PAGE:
~ The code word Denise and Virginia used to determine if
they are high from marijuana. This was said in
the 1983 movie Scarface on network television
to replace the word motherfu****
If playwright Neil Simon rewrote the 1968 movie The Odd Couple with female roommates, it would be Yes, Virginia. There is something real and warm when the characters are only women. Gone is the testosterone-fueled tendency to come across as macho and harsh. Sometimes a woman’s firm but inviting touch, kind yet strong, comes across as authentic and pure.
Films like The Women (1939 and the remake in 2008) and Steel Magnolias (1989) prove that an all-female cast can sell movies without the males stroking more than their egos. Yes, Virginia is now included in the echelon of movies with an extraordinary cast. Virginia, (played marvelously by Ellia English, formerly Aunt Helen King from The Jamie Foxx Show and currently has a recurring role as nurse Isabel Mendez on the CBS medical drama Code Black) comes on her regular Thursday to care for retired accountant Denise Miller (the extraordinary Mindy Sterling from the Austin Powers series as Mike Myers evil henchwoman Frau Farbissina).
Denise is usually happy to see her employee/confidant on New Year’s Eve but is bewildered why Virginia came over. She let her go years ago. Virginia probably didn’t get the the memo and came in to work as usual. Since her son’s Ronnie’s death, Denise lives alone in the oft quiet, huge house.
Denise reminds Virginia how they had dinner at the Olive Garden and broke the news that Virginia no longer works for her. At the time, it appeared that Virginia understood but apparently not because she’s in Denise’s house going about her business. As she figures out another way to tell Virginia she no longer has a job, Virginia has an accident in the kitchen. Her ankle is painfully swollen and can barely walk. Denise insists on caring for her friend the way she cared for Denise’s family for the past 37 years. This is where it gets good. The women get high on lollipops laced with marijuana. They repeatedly say their favorite cuss word.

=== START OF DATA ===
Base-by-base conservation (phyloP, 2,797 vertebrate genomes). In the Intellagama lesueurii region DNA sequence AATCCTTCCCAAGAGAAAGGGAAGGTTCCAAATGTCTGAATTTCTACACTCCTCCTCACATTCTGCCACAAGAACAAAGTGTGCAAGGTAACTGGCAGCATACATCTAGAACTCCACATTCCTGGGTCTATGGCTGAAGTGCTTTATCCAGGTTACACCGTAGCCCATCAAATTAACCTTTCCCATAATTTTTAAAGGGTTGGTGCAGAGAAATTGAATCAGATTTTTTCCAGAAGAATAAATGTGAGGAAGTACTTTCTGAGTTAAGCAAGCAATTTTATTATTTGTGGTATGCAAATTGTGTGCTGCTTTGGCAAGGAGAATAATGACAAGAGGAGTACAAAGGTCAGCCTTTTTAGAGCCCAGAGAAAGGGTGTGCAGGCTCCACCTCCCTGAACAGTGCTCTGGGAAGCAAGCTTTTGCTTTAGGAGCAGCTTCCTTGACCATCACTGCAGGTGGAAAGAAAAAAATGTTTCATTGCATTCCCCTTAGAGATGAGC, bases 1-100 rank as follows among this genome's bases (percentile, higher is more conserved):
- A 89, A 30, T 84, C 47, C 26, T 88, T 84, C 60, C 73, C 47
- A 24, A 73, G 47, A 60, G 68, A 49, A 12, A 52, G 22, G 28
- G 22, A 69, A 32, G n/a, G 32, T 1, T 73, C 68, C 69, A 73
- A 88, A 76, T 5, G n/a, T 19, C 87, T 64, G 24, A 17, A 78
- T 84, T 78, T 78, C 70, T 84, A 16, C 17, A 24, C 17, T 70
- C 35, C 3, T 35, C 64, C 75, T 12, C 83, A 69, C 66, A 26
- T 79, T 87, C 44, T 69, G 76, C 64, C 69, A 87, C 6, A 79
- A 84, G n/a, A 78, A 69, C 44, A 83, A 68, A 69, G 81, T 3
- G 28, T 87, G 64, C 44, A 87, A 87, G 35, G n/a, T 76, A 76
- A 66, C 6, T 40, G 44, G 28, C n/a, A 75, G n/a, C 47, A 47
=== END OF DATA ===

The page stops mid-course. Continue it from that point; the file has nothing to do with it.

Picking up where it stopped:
Denise recalls the night she spent at the Studio 54 nightclub in New York with a then 10-year-old Tatum (O’Neal), Liza (Minnelli) Donna (Summer) and fashion designer Halston. She even does a little lip-synching to a rock tune. Virginia looks on with beaming pride. She says, “We’re two nice old ladies spitting out motherfu****.” These mature babes can still turn up and out. However, Denise sees there’s something wrong with her friend. The memory issues Virginia has worry Denise. There’s more to her friend then she’s letting on and she’s determined to find out what it is. Virginia pleads with Denise to stop fussing, that she will be fine. Denise carries on and ignores her.
Playwright/director Stan Zimmerman and playwright Christian McLaughlin got it right with this humorous, laugh-out-loud production. Great actresses at their best in a smartly-written, hysterical show. Zimmerman and McLaughlin are on point having created a thought-provoking piece of work that not only causes laughter but also craftily weaves in issues of being older and dealing with it. It’s an uncomfortable topic to discuss, but it needs to be. Just think about it while enjoying one of Denise’s lollipops to ease the tension. A definite go-see-this quick before it goes away.
Yes, Virginia plays Fridays at 8 p.m. and Sundays at 3 p.m., ending on Sunday, May 14th, at the Combined Artform/Studio C Artists, located at 6448 Santa Monica Blvd in Los Angeles. For ticket reservation, log on to www.yes-virginia.eventbrite.com